How Long Do Vitamins Stay In Your System?

Feb 22, 2023 FAQs 8 MIN

How Long Do Vitamins Stay In Your System?

Quick Health Scoop

  • How long vitamins stay in your system depends on whether they are fat-soluble or water-soluble and many other factors.
  • Because of the differences in how long each vitamin stays in your system, focusing on meeting your daily needs is an easy way to make sure you are getting what you need.
  • Certain factors like aging and pregnancy increase your need for certain vitamins.

If you’re not getting the recommended dietary intake of any essential vitamin, your body will eventually run out. How much time that takes depends on how each nutrient is absorbed, stored, and used. To complicate matters, the amount you need depends on things like your age and your daily activities.

You may not know if you’re getting all your nutrients, but a daily multivitamin helps  bridge any nutrient gaps that may be missing from your diet and simplifies your nutrition. You can think of a daily multi as insurance to help meet your nutritional needs.

It depends on fat-soluble vs water-soluble vitamins

One of the most important factors for how long vitamins stay in your system is whether the vitamin is water-soluble or fat-soluble.

Water-soluble vitamins dissolve easily in water which is important because your body, tissues, and cells are made of mostly water. When you consume these vitamins, your body absorbs as much as it needs and then any extra is simply flushed out. Water-soluble vitamins are easily depleted, so they may need to be resupplied more frequently than fat soluble vitamins.

The water-soluble vitamins include Vitamin C  and B-complex Vitamins. The Recommended Dietary Allowance (RDA) set by the Food and Nutrition Board for adults 19 years and older are listed here:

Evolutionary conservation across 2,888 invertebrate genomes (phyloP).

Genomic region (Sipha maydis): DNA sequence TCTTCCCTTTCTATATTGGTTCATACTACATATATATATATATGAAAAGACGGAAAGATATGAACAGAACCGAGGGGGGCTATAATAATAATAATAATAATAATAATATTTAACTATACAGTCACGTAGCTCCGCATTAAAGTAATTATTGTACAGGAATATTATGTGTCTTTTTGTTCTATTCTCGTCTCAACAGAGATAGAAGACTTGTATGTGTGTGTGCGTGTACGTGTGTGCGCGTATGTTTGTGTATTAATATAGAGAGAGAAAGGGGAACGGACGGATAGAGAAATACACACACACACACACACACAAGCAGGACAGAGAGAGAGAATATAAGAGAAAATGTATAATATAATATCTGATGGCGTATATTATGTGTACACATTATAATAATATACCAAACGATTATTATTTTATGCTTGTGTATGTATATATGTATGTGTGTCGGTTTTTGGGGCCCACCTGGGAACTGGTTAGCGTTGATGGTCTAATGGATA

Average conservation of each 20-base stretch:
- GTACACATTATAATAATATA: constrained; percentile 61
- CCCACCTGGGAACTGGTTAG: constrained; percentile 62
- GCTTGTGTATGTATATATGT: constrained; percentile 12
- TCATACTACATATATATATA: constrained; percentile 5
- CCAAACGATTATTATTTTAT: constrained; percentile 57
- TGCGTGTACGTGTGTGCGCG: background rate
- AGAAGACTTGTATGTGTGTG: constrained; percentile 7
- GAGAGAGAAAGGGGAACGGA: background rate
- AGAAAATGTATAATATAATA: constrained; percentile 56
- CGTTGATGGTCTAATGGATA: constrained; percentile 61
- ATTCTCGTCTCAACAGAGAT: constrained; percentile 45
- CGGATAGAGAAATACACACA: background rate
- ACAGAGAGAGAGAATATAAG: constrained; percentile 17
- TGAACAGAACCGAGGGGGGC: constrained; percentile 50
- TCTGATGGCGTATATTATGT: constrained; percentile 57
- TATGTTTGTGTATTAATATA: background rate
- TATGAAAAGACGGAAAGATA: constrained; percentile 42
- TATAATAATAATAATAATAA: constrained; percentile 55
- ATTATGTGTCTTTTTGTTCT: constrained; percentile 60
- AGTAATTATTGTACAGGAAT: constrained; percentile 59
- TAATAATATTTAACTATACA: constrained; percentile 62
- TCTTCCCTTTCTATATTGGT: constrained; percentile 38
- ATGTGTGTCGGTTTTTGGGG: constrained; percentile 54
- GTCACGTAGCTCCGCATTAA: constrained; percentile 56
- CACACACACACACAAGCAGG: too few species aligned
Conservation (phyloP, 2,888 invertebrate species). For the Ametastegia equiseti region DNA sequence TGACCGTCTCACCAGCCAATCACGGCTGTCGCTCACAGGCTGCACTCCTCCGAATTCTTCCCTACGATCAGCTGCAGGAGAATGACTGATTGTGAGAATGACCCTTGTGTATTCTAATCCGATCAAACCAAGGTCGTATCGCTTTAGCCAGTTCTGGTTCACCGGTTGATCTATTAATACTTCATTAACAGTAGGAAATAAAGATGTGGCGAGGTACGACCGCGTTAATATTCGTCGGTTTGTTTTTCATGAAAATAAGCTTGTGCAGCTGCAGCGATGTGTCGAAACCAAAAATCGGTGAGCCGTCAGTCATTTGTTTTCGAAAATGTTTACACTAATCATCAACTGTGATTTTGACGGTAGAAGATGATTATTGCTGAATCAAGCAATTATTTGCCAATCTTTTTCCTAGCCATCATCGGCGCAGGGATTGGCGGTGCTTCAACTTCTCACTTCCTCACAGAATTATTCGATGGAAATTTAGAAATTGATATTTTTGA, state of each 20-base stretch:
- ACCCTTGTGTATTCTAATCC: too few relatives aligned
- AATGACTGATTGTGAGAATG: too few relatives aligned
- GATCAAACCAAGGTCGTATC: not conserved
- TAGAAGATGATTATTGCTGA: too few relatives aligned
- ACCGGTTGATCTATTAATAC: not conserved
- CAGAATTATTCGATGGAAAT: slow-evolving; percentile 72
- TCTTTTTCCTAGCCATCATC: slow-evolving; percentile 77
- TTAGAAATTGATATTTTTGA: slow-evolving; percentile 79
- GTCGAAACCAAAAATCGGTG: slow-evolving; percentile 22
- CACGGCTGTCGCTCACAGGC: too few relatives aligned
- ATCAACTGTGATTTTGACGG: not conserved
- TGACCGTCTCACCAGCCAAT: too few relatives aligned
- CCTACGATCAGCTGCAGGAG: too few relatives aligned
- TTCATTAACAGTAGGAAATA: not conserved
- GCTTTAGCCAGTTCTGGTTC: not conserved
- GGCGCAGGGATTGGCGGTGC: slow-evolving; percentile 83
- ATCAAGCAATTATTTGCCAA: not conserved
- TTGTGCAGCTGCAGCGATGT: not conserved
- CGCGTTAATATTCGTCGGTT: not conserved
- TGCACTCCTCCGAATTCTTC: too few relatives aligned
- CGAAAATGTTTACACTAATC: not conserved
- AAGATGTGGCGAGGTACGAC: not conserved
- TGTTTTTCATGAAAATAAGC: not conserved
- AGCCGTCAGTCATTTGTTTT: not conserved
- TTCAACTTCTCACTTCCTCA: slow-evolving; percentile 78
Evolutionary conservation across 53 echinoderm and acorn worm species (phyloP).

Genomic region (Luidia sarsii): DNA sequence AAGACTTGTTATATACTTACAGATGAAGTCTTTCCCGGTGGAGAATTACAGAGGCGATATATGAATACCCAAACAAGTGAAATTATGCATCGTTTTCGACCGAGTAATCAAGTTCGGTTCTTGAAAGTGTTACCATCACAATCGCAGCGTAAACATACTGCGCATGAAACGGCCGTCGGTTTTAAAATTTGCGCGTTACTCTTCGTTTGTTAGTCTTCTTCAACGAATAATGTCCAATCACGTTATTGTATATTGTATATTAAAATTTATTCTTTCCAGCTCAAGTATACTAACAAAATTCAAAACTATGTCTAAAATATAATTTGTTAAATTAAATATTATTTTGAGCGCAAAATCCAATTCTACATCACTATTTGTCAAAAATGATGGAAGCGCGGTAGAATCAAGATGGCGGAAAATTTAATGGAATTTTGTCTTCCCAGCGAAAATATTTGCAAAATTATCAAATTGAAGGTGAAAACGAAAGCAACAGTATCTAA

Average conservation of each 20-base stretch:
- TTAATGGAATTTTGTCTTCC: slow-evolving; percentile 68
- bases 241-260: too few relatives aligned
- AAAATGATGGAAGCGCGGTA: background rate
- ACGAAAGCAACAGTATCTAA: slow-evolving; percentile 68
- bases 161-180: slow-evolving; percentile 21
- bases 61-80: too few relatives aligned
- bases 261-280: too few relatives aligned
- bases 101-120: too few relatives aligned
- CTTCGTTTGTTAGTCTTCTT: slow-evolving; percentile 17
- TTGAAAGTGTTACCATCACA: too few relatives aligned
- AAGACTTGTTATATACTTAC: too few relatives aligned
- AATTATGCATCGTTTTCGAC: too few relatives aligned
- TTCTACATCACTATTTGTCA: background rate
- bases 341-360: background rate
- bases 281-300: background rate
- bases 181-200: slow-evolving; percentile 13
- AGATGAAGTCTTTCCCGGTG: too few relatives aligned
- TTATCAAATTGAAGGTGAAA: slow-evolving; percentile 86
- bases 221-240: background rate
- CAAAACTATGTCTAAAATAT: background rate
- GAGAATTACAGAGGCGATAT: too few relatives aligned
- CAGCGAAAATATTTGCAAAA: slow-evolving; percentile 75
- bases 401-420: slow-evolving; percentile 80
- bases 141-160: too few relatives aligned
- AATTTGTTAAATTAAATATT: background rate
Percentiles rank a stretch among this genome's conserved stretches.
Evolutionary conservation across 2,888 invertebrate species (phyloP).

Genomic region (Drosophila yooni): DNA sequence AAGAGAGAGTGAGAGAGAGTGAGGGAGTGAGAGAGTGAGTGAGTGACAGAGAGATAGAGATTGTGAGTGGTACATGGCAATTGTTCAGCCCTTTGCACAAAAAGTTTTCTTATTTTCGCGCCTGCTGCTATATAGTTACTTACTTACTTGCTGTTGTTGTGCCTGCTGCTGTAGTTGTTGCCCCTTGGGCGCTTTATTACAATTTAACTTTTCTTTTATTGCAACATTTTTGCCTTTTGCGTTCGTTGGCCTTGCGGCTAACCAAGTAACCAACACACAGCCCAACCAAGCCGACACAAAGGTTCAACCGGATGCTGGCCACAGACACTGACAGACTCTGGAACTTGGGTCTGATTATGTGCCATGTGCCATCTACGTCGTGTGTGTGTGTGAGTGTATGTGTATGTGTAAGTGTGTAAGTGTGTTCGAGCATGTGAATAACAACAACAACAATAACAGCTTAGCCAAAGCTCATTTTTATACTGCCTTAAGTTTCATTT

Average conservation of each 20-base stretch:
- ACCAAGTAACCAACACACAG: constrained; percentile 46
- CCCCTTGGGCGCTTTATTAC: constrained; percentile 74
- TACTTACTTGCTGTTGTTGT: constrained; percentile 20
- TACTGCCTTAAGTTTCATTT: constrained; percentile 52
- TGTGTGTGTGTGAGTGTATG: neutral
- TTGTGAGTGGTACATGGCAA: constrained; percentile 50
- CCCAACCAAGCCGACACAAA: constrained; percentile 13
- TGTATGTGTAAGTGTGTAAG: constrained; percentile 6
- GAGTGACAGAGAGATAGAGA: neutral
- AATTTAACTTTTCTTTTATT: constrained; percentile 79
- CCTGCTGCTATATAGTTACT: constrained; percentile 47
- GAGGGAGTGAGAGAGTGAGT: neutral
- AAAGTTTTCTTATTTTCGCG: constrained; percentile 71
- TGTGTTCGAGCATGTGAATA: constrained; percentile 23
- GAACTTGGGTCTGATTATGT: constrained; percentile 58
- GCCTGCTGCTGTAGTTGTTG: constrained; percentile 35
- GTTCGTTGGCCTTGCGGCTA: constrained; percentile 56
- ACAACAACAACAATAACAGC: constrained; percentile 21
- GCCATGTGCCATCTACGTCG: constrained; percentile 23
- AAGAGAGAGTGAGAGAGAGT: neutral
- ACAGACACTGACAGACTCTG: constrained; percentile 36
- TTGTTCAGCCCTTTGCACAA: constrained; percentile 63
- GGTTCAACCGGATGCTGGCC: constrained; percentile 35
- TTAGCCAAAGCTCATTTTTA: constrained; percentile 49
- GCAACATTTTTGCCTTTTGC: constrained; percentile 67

• Vitamin C: 90 mg for men, 75 mg for women
  • Folate (vitamin B9): 400 mcg (in dietary folate equivalents)
  • Thiamin (vitamin B1): 1.2 mg for men, 1.1 mg for women
  • Riboflavin (vitamin B2): 1.3 mg for men, 1.1 mg for women
  • Niacin: 16 mg for men, 14 mg for women (in niacin equivalents)
  • Pantothenic Acid (vitamin B5): 5 mg
  • Biotin (vitamin B7): 30 mcg
  • Vitamin B6: 1.7 mg for men, 1.5 mg for women
  • Vitamin B12: 2.4 mcg

You can see the large differences in how much of each water-soluble vitamin you need, and it doesn’t necessarily affect how long each vitamin stays in your system.

For example, the RDA for Vitamin C is 90 mg for adult men, and 75 mg for adult women.[1] Since Vitamin C is used up in so many different processes, it only takes as little as one month of eating little to no Vitamin C for your levels to be depleted.[1]

Now, take a look at Pantothenic Acid, also known as Vitamin B5. The RDA is 5 mg for all adults.[2] The only people known to have ever developed a deficiency in Pantothenic Acid were fed research diets that contained almost no Pantothenic Acid.[2]  So, even though you need much less Vitamin B5 than Vitamin C, your body is extremely good at holding on to it and it stays in your system for a  long time.

Learn more: What Do Vitamins Do In The Body

Fat-soluble vitamins, on the other hand, are not easily dissolved in water. Because of this, fat-soluble vitamins generally stay in your body longer than water-soluble vitamins. By extension, getting certain fat-soluble vitamins like too much Vitamin A or Vitamin D in excess  can build up in your body.[3][4]

Here are the fat-soluble vitamins and their RDA:

  • Vitamin A: 900 mcg for men, and 700 mcg for women (in retinol activity equivalents)
  • Vitamin E: 15 mg
  • Vitamin D: 600 IU (15 mcg) (for adults aged 19 to 69)
  • Vitamin K: 120 mcg for men, 90 mcg for women

With such differences between vitamins, it’s hard to know how to supplement to account for how long each vitamin stays in your system.  You can rest assured that simply aiming to get 100% of the RDA for every vitamin every day will set you up for success.

Multivitamins take into account how long each vitamin stays in your system and how much you need on a daily basis. So, if you are wondering “Should I take a multivitamin everyday?”, the answer might not surprise you!